A RENEWED push is under way to wind back the tough trading restrictions on Newcastle pubs.

Hoteliers are claiming the controversial conditions – which include earlier closing times, a lockout and alcohol service measures – have largely failed and are unfair on venues that do the right thing.

But police representatives warn any changes would bring a return of violence to the streets.

Newcastle MP Tim Owen plans to convene a meeting of stakeholders to discuss the effectiveness of the landmark Liquor Administration Board decision of 2008.

The move has angered the Police Association of NSW, which said Mr Owen should stop ‘‘taking advice from publicans and start listening to local police’’.

The city has five venues on the state government’s most recent ‘‘name and shame’’ list of violent venues: MJ Finnegans, Fannys, the Cambridge Hotel, the Queens Wharf Brewery, and the King Street Hotel.

But the conditions on Newcastle pubs are already more stringent Hoteliers push to change rules than those that apply to all the state’s ‘‘violent venues’’.

The government’s new three-strikes policy is set to begin in January, which would entail altering a hotel’s licence conditions, cancelling or suspending licences for up to 12 months after three offences have been recorded.

The Australian Hotels Association NSW branch has questioned the layers of rules and whether Newcastle conditions should be abandoned in favour of the three-strikes approach. It has urged more be done to tackle problems such as poor transport in the city.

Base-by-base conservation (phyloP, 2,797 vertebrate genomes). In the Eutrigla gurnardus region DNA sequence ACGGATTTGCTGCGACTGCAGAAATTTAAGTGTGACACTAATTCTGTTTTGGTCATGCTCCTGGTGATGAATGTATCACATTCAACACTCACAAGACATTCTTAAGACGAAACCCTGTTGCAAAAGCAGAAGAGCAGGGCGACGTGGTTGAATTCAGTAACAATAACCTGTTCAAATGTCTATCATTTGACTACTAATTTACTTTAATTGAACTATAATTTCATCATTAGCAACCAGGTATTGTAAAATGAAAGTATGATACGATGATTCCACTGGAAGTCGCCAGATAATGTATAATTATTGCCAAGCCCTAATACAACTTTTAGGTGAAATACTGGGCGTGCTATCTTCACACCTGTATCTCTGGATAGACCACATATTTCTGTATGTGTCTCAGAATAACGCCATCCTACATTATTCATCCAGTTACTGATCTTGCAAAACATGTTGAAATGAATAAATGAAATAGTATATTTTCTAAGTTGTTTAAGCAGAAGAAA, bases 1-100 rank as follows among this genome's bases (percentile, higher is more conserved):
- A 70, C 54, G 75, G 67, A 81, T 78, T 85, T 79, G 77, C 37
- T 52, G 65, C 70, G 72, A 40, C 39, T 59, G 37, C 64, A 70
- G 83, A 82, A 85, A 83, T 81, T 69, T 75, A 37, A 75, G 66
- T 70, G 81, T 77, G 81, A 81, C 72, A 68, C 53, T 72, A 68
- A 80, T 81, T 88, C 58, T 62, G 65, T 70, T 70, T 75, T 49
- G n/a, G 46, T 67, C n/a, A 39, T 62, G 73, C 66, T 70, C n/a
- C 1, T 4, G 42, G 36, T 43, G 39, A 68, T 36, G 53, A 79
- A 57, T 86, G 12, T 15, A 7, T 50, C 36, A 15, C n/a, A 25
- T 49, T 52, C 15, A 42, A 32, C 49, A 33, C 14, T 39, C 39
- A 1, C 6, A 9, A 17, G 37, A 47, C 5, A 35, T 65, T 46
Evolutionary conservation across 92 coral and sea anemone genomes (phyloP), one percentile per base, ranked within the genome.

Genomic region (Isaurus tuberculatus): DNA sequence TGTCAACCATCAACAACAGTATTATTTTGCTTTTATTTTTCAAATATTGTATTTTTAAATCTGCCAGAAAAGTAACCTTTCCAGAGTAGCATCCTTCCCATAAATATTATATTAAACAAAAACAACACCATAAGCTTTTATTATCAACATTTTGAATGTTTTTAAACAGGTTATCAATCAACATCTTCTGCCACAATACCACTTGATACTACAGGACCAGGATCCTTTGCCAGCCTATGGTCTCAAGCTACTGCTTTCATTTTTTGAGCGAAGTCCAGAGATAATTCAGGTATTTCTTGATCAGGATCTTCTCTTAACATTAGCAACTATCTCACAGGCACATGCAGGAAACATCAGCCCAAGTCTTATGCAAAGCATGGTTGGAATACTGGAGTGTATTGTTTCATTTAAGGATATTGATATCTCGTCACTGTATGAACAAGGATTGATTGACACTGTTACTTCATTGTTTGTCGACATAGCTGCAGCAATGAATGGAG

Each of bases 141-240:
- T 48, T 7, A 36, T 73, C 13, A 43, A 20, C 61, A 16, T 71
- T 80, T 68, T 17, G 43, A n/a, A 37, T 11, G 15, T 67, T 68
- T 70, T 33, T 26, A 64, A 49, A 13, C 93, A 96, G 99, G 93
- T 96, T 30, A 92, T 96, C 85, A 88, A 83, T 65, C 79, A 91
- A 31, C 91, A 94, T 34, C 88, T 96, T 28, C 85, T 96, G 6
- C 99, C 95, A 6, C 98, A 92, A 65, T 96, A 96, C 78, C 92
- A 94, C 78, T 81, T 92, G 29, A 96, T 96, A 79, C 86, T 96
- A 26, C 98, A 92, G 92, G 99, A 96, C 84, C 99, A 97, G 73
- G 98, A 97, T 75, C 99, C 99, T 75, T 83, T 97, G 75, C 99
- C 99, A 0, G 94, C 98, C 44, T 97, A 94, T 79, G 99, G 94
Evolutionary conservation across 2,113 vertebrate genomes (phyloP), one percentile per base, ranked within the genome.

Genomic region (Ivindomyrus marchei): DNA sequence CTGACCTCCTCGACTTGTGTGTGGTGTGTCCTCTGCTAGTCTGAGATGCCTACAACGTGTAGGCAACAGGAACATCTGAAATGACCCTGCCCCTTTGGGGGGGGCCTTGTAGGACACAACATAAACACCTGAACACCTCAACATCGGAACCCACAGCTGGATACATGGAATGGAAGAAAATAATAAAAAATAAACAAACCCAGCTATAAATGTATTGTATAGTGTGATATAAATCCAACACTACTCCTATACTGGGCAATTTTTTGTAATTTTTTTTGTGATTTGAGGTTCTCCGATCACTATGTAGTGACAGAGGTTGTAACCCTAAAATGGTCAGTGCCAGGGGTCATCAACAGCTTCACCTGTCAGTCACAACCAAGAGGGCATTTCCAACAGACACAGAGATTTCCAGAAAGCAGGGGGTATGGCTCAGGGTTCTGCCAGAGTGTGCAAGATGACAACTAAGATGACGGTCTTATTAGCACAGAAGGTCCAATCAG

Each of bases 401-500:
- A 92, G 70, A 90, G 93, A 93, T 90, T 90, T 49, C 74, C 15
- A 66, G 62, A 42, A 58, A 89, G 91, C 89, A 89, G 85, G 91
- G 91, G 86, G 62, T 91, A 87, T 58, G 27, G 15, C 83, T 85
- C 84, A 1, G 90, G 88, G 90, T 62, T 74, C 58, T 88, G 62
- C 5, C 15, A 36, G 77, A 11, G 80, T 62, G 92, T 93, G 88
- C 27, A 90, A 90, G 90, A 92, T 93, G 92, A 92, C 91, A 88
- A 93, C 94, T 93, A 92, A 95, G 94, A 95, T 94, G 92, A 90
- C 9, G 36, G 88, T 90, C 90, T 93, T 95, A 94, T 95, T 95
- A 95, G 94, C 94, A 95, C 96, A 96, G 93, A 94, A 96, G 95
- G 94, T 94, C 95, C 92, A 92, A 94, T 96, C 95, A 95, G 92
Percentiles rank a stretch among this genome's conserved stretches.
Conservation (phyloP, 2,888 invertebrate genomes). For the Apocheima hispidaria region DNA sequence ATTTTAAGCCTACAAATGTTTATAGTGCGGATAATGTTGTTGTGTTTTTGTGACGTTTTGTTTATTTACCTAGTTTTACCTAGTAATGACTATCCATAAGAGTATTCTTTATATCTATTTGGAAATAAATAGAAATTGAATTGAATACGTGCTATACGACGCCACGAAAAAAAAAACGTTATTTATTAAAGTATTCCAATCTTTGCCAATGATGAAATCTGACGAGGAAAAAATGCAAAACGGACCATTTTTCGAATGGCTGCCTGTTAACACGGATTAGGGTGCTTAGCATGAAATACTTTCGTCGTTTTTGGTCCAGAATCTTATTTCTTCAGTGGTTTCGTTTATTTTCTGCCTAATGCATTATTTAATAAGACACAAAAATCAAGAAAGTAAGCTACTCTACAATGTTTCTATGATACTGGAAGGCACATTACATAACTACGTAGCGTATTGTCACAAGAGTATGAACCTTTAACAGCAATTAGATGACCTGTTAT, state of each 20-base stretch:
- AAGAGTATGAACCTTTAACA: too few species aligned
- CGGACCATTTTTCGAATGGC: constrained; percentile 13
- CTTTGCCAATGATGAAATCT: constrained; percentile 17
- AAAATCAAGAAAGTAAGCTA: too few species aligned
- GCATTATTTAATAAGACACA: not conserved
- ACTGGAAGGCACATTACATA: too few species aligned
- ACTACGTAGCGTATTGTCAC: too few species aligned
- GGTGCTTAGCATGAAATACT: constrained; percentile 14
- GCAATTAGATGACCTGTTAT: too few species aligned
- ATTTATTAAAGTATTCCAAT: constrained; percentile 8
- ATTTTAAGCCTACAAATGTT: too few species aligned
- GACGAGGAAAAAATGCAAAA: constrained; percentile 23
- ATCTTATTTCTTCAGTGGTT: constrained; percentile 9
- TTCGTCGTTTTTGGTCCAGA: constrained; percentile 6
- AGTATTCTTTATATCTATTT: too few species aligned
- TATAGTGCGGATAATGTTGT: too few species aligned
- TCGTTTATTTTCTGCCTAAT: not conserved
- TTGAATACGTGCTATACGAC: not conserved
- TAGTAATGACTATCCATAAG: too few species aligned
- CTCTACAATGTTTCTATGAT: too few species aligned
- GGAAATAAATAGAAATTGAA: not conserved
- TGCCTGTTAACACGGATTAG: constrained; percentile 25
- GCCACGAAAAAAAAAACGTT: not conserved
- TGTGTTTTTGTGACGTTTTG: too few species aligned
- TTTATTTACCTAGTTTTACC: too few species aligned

Conditions imposed separately on Hamilton pubs are being reviewed, with a decision on whether to make the restrictions permanent due in February.

The Newcastle Herald can reveal Hunter New England Health has cautioned authorities in a submission not to relax the Hamilton conditions, to avoid alcohol harm in the community.

A Newcastle-Hamilton precinct liquor accord established under the former Labor government to help tackle late-night problems has effectively collapsed, with no meetings held for several months.

Mr Owen said he would take advice from stakeholders on the situation, and was ‘‘not taking sides’’.

He said the ‘‘idiocy of some serial offenders’’ was ruining it for other venues and that a blanket approach may be detracting from the late-night experience of the city for responsible patrons.

He said the three-strikes policy would target repeat offenders.

‘‘My issue is that everybody’s bunched in together,’’ Mr Owen said. ‘‘Are we achieving the aim of what we want, which is less violence in pubs?’’

It is understood the head of the Office of Liquor, Gaming and Racing Elizabeth Tydd recently visited the city in relation to the issue.

Police Association president Scott Weber said the restrictions on city-centre hotels had led to a 37per cent reduction in alcohol-related assaults and the government would be caving in to liquor industry interests if they were wound back.

‘‘We will see an increase in glassings, bashings, sexual assault and anti-social behaviour if the Newcastle initiative is weakened,’’ Mr Weber said.

Anti-violence campaigner Tony Brown, who represented about 150 residents in the complaint process that sparked the Newcastle decision, said it was ‘‘incomprehensible how any government for the people could seriously contemplate undoing such a ‘world’s best’ achievement’’.

AHA NSW director of regulations John Green said the fact the city still had five venues on the violent list showed that ‘‘the claimed success is actually a failure and the severe restrictions should be abandoned”.

AHA Newcastle and Hunter president Rolly de With said the Newcastle and Hamilton conditions should be replaced when the new three-strikes policy came into effect.

An Office of Liquor spokesman said it had not received any requests to review the conditions on venues in the CBD.